As David Cameron continues to campaign for Britain to stay in the European Union, Ipsos MORI’s Political Monitor finds that almost half of the public believes he should step down from being Prime Minister if the British people choose Brexit on 23 June. The poll finds that just under half (48%) think he should resign in that scenario while 44% think he should continue as Prime Minister. This sentiment is split along party lines with one in three (34%) Conservatives saying he should resign (63% think he should continue) as do 38% of Liberal Democrats (54% think he should continue). This compares to 56% of Labour supporters (38% think he should continue), and seven in ten (70%) UKIP supporters (22% think he should continue).
The survey also reveals that “remain” maintains a lead over Brexit by 8 points. Half (49%) would vote to remain in the European Union on 23 June compared to 41% saying they would vote to leave. It is important to note some changes to the way we now ask the question. Since the referendum question last month the date of the vote has been announced so as a result we have slightly modified the question to include a preamble reflecting this. We also now include a follow-up question asking which way the respondent would be most inclined to vote for those who are either undecided or refused, in line with how we ask our General Election question. Now that the referendum date has been set, we have also stopped asking our long-term trend question, and are just using the referendum question itself.
If we were to apply the same turnout filter that would have given us the most accurate results in the 2015 general election (combining stated likelihood to vote with how regularly people vote in previous elections), then the lead is much narrower, at 2 points (remain is on 48%, leave 46%). However it is important to note that turnout at the referendum may be different from turnout at a general election. Estimating turnout is one of the crucial challenges in polling at any election, and for this referendum we have no recent comparable precedents to help us. The campaign may unfold unpredictably. So we will continue testing different methods of estimating turnout during the campaign, and may show figures based on a different range of turnout scenarios in the future.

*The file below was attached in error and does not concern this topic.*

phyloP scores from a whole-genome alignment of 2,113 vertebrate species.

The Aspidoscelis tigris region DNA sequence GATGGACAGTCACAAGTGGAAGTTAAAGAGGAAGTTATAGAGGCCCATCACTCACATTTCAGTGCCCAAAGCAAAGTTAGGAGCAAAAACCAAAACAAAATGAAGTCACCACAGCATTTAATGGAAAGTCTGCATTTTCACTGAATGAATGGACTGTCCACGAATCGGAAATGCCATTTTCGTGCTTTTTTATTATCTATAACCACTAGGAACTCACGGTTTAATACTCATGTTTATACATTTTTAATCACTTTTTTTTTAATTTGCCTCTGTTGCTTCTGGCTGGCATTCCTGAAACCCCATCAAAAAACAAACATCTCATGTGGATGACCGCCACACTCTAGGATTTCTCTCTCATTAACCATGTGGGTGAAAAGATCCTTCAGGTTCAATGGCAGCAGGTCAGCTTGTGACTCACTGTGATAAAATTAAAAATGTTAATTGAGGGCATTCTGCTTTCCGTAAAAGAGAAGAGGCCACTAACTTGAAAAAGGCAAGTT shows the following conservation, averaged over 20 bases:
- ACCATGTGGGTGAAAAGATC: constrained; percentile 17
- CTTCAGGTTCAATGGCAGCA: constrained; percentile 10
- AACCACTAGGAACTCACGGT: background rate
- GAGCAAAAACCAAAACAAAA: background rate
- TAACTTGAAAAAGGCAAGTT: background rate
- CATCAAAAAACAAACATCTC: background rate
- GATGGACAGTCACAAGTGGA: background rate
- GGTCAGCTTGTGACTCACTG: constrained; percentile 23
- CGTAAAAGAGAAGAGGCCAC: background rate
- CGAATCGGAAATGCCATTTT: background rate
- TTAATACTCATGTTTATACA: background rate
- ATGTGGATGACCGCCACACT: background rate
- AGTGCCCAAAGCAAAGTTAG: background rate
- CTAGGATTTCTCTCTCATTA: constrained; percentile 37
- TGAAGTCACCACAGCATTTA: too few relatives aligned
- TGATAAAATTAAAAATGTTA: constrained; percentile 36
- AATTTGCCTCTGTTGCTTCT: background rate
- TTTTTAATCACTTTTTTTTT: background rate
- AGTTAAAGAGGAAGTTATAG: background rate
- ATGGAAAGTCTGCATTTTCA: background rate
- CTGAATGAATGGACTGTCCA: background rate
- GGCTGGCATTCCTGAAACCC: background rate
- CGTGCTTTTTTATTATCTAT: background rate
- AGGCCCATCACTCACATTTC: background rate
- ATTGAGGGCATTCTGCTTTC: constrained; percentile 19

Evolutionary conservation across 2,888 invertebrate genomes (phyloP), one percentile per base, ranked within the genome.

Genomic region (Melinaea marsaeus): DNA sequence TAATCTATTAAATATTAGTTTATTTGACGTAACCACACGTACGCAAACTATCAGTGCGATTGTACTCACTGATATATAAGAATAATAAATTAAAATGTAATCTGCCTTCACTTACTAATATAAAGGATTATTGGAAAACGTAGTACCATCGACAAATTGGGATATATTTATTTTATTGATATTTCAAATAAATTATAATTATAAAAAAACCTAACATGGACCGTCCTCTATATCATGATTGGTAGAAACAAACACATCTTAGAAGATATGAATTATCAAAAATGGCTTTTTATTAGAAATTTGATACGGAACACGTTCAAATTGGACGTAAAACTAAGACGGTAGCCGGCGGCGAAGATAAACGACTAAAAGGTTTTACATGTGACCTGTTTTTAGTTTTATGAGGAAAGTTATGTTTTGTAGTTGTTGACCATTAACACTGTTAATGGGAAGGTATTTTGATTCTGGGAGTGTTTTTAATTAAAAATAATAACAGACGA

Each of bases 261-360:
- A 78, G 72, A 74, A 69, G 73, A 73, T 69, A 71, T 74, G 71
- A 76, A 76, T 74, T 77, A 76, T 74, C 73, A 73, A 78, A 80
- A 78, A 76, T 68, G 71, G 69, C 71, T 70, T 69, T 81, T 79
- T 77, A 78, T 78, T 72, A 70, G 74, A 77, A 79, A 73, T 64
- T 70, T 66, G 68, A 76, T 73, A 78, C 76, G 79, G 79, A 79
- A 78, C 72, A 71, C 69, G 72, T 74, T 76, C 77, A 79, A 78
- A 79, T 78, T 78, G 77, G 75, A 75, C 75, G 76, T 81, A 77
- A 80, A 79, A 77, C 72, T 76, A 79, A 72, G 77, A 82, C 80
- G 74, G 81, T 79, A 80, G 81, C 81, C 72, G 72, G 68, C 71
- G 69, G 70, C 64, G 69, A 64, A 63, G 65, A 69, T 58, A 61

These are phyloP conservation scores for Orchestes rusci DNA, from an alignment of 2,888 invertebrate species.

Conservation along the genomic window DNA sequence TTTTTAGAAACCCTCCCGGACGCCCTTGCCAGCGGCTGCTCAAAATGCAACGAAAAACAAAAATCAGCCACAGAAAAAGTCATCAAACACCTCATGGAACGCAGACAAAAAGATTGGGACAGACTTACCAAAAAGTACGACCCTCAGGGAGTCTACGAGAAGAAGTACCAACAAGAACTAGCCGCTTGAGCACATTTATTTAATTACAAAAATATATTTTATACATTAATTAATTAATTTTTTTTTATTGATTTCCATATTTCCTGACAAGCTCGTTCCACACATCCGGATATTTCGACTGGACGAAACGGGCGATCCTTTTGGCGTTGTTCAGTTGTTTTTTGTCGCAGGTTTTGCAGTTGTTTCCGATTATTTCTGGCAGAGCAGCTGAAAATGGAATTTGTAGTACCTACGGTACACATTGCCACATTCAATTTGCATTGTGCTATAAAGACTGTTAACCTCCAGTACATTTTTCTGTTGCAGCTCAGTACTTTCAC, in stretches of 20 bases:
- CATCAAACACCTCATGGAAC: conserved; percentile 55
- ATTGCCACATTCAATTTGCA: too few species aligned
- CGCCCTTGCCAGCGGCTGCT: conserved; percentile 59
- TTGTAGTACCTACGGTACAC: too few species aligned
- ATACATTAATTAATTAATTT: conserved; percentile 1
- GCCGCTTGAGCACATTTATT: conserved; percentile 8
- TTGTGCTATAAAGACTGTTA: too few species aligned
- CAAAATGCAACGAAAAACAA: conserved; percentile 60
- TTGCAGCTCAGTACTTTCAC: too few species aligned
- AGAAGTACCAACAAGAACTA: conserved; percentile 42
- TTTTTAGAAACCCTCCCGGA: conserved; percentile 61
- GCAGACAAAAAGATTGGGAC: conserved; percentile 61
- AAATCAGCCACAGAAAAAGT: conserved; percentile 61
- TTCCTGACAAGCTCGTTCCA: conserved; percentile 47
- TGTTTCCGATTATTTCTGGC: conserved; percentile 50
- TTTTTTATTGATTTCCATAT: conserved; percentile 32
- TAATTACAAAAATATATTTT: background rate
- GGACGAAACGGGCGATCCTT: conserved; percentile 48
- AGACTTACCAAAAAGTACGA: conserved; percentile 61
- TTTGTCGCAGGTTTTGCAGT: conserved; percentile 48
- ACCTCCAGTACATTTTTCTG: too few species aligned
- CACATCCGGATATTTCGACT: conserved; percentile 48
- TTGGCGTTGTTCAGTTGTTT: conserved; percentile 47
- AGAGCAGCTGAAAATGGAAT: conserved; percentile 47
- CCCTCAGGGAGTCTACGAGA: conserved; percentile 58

The poll shows that there has been little change in the last month when it comes to people changing their minds on how they will vote in the referendum. Two in three (64%) say they have definitely made up their mind (up 1 point) and one in three (33%) say they may change their mind (down 2 points). Those who wish to leave the European Union appear more firm in their position than those who say they will vote to remain. Just over two-thirds (68%) of those who said they will vote for Brexit also say they have definitely made up their mind (30% may change their mind) compared to three in five (60%) of those saying they would vote to stay (36% may change their mind).
Hope, rather than fear, is the reason most Britons will vote one way or the other on 23 June. When asked ‘which has been more important in your decision to vote to remain or leave’ half (51%) say it is because they are hopeful for the future if their side wins while 39% say it is because they are fearful if their side loses. Unlike in the Scottish referendum (when independence supporters were more motivated by hope than those who wanted to stay in the United Kingdom) there is no difference between the two sides, with half (54%) of those voting remain say it is because they are hopeful (39% say fear) as do 48% of those voting to leave (39% say fear).
Gideon Skinner, Head of Political Research at Ipsos MORI, said:
“David Cameron is crucial to the remain side campaign as the most important politician to how people will vote, but the flip side of this is that many Britons think his premiership should end if the country votes for Brexit. Meanwhile, remain keeps a narrow lead over leave, but it gets narrower still when we just look at those who say they are most likely to vote.”
Getting inside the jury room
Rachel Ormston describes the unique experience of creating a mock jury, to establish how does jury size, majority required, and the number of verdicts available affect what verdict jurors arrive at. The research was led by Ipsos MORI Scotland, with academics from the Universities of Glasgow and Warwick, and commissioned by the Scottish Government.